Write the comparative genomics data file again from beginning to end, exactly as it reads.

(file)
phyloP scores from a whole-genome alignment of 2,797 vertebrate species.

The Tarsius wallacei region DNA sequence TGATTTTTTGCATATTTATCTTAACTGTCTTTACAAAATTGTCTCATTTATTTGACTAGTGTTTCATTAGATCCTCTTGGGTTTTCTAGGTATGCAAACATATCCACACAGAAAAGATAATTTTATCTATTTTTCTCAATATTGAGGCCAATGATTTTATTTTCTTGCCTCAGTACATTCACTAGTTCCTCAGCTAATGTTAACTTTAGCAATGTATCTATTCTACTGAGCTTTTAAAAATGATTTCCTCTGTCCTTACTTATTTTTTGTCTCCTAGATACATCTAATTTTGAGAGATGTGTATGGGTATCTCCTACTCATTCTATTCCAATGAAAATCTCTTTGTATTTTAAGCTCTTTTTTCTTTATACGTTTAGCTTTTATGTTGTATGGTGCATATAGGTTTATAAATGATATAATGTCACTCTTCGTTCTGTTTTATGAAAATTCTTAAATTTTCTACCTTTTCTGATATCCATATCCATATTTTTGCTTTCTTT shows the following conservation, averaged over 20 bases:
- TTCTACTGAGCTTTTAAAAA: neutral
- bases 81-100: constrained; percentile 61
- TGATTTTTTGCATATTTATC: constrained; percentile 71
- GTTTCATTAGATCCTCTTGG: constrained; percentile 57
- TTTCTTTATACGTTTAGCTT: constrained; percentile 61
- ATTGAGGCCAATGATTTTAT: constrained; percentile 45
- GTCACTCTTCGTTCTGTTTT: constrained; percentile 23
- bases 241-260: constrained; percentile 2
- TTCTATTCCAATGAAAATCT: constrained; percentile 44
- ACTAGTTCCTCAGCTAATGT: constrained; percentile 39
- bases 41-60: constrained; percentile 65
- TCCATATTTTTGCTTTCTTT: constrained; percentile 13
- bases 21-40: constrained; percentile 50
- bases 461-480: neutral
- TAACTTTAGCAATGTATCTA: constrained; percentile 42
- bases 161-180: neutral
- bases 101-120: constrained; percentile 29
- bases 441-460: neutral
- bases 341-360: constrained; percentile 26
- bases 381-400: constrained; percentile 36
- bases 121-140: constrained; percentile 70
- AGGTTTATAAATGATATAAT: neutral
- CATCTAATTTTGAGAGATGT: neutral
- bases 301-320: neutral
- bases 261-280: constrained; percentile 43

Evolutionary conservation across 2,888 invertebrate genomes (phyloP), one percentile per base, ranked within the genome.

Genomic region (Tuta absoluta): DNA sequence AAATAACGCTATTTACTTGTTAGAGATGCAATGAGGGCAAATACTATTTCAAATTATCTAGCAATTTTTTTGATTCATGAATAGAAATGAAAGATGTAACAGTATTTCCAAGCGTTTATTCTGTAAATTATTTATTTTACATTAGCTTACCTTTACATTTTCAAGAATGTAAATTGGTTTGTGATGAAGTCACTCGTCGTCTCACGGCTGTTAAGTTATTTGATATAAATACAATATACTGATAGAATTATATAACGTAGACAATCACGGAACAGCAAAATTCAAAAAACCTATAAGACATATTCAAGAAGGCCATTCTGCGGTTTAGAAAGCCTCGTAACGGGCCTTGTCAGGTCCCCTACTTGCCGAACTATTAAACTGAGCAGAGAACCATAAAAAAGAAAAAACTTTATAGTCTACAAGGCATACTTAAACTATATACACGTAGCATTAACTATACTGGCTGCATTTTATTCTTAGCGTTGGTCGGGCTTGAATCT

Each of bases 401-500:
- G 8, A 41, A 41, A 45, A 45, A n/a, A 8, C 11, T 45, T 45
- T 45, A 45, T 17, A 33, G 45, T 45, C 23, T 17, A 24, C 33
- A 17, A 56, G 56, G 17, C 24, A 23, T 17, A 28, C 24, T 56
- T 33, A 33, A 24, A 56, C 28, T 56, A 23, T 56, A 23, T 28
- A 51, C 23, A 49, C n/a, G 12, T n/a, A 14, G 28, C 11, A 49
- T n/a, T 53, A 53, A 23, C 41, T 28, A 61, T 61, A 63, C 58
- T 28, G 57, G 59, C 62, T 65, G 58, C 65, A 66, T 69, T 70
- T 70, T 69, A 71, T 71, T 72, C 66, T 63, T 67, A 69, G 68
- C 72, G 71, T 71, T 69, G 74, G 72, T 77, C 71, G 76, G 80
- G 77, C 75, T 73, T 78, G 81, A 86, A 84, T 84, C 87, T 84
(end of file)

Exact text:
phyloP scores from a whole-genome alignment of 2,797 vertebrate species.

The Tarsius wallacei region DNA sequence TGATTTTTTGCATATTTATCTTAACTGTCTTTACAAAATTGTCTCATTTATTTGACTAGTGTTTCATTAGATCCTCTTGGGTTTTCTAGGTATGCAAACATATCCACACAGAAAAGATAATTTTATCTATTTTTCTCAATATTGAGGCCAATGATTTTATTTTCTTGCCTCAGTACATTCACTAGTTCCTCAGCTAATGTTAACTTTAGCAATGTATCTATTCTACTGAGCTTTTAAAAATGATTTCCTCTGTCCTTACTTATTTTTTGTCTCCTAGATACATCTAATTTTGAGAGATGTGTATGGGTATCTCCTACTCATTCTATTCCAATGAAAATCTCTTTGTATTTTAAGCTCTTTTTTCTTTATACGTTTAGCTTTTATGTTGTATGGTGCATATAGGTTTATAAATGATATAATGTCACTCTTCGTTCTGTTTTATGAAAATTCTTAAATTTTCTACCTTTTCTGATATCCATATCCATATTTTTGCTTTCTTT shows the following conservation, averaged over 20 bases:
- TTCTACTGAGCTTTTAAAAA: neutral
- bases 81-100: constrained; percentile 61
- TGATTTTTTGCATATTTATC: constrained; percentile 71
- GTTTCATTAGATCCTCTTGG: constrained; percentile 57
- TTTCTTTATACGTTTAGCTT: constrained; percentile 61
- ATTGAGGCCAATGATTTTAT: constrained; percentile 45
- GTCACTCTTCGTTCTGTTTT: constrained; percentile 23
- bases 241-260: constrained; percentile 2
- TTCTATTCCAATGAAAATCT: constrained; percentile 44
- ACTAGTTCCTCAGCTAATGT: constrained; percentile 39
- bases 41-60: constrained; percentile 65
- TCCATATTTTTGCTTTCTTT: constrained; percentile 13
- bases 21-40: constrained; percentile 50
- bases 461-480: neutral
- TAACTTTAGCAATGTATCTA: constrained; percentile 42
- bases 161-180: neutral
- bases 101-120: constrained; percentile 29
- bases 441-460: neutral
- bases 341-360: constrained; percentile 26
- bases 381-400: constrained; percentile 36
- bases 121-140: constrained; percentile 70
- AGGTTTATAAATGATATAAT: neutral
- CATCTAATTTTGAGAGATGT: neutral
- bases 301-320: neutral
- bases 261-280: constrained; percentile 43

Evolutionary conservation across 2,888 invertebrate genomes (phyloP), one percentile per base, ranked within the genome.

Genomic region (Tuta absoluta): DNA sequence AAATAACGCTATTTACTTGTTAGAGATGCAATGAGGGCAAATACTATTTCAAATTATCTAGCAATTTTTTTGATTCATGAATAGAAATGAAAGATGTAACAGTATTTCCAAGCGTTTATTCTGTAAATTATTTATTTTACATTAGCTTACCTTTACATTTTCAAGAATGTAAATTGGTTTGTGATGAAGTCACTCGTCGTCTCACGGCTGTTAAGTTATTTGATATAAATACAATATACTGATAGAATTATATAACGTAGACAATCACGGAACAGCAAAATTCAAAAAACCTATAAGACATATTCAAGAAGGCCATTCTGCGGTTTAGAAAGCCTCGTAACGGGCCTTGTCAGGTCCCCTACTTGCCGAACTATTAAACTGAGCAGAGAACCATAAAAAAGAAAAAACTTTATAGTCTACAAGGCATACTTAAACTATATACACGTAGCATTAACTATACTGGCTGCATTTTATTCTTAGCGTTGGTCGGGCTTGAATCT

Each of bases 401-500:
- G 8, A 41, A 41, A 45, A 45, A n/a, A 8, C 11, T 45, T 45
- T 45, A 45, T 17, A 33, G 45, T 45, C 23, T 17, A 24, C 33
- A 17, A 56, G 56, G 17, C 24, A 23, T 17, A 28, C 24, T 56
- T 33, A 33, A 24, A 56, C 28, T 56, A 23, T 56, A 23, T 28
- A 51, C 23, A 49, C n/a, G 12, T n/a, A 14, G 28, C 11, A 49
- T n/a, T 53, A 53, A 23, C 41, T 28, A 61, T 61, A 63, C 58
- T 28, G 57, G 59, C 62, T 65, G 58, C 65, A 66, T 69, T 70
- T 70, T 69, A 71, T 71, T 72, C 66, T 63, T 67, A 69, G 68
- C 72, G 71, T 71, T 69, G 74, G 72, T 77, C 71, G 76, G 80
- G 77, C 75, T 73, T 78, G 81, A 86, A 84, T 84, C 87, T 84